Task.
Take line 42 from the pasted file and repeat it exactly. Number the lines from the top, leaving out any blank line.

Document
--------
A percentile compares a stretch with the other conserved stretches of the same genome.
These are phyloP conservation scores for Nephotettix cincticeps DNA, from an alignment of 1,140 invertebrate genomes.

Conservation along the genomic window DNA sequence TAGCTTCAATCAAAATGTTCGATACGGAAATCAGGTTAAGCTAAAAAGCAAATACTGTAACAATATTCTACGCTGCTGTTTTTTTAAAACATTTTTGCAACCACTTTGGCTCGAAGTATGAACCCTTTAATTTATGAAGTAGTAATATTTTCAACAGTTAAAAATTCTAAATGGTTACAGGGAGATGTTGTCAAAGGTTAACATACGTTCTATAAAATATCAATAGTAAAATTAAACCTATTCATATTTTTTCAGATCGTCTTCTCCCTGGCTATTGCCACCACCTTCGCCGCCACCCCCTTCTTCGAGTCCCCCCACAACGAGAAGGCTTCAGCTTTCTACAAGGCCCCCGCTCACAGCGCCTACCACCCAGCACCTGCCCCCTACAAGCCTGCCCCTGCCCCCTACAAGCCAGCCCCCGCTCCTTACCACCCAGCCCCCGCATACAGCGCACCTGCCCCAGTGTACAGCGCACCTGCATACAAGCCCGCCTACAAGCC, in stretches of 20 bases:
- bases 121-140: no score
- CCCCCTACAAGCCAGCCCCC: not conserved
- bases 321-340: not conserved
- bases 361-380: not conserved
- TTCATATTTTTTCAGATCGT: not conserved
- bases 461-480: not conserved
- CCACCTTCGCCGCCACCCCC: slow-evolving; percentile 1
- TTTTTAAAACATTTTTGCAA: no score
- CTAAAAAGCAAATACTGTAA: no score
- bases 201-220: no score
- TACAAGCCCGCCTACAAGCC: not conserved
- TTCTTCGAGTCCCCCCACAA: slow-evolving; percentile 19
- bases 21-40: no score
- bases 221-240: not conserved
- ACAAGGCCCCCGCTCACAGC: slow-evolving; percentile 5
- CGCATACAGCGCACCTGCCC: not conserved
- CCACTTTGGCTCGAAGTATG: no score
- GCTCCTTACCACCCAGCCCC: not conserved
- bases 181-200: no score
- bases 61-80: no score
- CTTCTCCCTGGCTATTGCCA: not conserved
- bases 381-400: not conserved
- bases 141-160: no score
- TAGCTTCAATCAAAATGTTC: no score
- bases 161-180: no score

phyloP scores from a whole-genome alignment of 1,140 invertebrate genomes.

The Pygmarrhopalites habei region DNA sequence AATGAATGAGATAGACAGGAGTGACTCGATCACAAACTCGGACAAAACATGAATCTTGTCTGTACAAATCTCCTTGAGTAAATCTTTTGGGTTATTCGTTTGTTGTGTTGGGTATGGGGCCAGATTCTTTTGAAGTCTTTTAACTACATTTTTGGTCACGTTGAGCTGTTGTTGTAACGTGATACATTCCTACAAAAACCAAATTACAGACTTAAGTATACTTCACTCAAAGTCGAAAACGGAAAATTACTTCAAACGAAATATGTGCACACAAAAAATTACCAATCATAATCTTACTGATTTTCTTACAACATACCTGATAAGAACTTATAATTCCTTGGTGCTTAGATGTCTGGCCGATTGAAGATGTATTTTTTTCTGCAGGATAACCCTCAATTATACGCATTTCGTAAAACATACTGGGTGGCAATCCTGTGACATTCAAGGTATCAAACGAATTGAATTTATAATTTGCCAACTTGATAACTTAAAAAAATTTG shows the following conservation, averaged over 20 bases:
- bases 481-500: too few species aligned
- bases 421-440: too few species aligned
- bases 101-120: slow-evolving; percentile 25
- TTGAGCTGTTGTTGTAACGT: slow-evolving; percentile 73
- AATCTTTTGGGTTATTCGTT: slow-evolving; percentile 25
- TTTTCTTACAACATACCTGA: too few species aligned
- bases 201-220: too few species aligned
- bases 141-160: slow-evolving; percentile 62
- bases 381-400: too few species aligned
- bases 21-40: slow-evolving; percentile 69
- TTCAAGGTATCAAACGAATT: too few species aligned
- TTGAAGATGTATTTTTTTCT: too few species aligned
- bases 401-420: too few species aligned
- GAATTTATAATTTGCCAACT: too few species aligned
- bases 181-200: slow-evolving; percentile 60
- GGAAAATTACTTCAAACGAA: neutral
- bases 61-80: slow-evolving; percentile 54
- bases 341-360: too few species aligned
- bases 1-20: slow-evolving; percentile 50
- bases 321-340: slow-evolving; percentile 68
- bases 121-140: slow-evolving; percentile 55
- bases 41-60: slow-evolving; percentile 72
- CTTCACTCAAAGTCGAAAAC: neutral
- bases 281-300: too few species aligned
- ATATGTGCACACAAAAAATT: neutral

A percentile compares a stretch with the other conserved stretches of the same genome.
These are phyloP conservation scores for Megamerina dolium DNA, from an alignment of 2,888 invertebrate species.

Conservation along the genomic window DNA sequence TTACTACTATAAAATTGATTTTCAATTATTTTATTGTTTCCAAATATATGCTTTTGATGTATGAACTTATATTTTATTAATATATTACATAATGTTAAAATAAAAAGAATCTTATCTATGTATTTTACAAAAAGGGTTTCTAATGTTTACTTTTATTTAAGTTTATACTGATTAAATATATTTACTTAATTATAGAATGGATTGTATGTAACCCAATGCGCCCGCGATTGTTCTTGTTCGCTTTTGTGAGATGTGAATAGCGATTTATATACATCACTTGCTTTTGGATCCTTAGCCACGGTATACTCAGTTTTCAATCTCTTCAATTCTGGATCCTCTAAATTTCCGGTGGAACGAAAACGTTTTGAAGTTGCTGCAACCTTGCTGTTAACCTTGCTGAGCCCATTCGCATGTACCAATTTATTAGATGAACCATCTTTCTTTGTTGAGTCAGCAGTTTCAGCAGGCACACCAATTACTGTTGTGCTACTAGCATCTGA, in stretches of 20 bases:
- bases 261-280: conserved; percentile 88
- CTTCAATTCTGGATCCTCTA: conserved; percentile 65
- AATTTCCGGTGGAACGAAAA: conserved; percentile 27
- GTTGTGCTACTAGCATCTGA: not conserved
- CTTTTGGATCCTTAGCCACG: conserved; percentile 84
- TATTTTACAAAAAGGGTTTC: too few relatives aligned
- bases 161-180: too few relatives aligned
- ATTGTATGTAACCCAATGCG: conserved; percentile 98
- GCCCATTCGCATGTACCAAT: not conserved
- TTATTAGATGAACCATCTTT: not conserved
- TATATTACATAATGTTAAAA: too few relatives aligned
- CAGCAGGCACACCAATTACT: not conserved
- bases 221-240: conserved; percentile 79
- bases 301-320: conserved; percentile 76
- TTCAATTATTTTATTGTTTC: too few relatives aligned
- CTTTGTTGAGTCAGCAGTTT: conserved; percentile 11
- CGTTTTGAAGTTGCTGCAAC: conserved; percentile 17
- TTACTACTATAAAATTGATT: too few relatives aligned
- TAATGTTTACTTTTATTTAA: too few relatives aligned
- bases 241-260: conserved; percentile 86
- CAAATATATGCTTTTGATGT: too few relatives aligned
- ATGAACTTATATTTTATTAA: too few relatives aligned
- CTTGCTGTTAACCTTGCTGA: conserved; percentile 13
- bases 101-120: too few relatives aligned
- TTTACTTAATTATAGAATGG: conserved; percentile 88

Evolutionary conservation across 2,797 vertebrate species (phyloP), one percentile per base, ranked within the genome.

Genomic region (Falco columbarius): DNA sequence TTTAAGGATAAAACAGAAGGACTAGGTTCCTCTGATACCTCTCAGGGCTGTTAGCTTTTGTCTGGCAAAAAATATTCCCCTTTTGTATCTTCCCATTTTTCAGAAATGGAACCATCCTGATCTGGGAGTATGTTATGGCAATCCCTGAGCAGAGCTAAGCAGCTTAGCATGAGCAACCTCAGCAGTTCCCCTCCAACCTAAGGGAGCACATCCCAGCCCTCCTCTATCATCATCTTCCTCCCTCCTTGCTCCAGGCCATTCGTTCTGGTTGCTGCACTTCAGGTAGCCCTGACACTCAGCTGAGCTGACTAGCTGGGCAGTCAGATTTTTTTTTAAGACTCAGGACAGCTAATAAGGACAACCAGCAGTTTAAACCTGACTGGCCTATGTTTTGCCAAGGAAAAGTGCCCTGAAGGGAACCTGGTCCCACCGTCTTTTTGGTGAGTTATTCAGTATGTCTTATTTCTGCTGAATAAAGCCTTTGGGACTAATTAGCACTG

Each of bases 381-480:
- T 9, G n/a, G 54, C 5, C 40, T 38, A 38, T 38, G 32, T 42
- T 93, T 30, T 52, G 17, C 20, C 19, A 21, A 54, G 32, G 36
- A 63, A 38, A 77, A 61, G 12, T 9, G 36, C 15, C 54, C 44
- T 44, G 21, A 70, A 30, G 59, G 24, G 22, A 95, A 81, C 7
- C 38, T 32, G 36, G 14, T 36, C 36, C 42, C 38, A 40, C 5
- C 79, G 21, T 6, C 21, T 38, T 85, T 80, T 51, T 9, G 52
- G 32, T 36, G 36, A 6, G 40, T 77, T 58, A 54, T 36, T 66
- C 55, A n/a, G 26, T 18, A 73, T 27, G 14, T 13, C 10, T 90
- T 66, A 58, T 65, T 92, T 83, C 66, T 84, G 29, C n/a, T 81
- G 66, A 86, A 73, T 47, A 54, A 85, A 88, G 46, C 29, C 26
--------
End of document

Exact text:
- TTGAAGATGTATTTTTTTCT: too few species aligned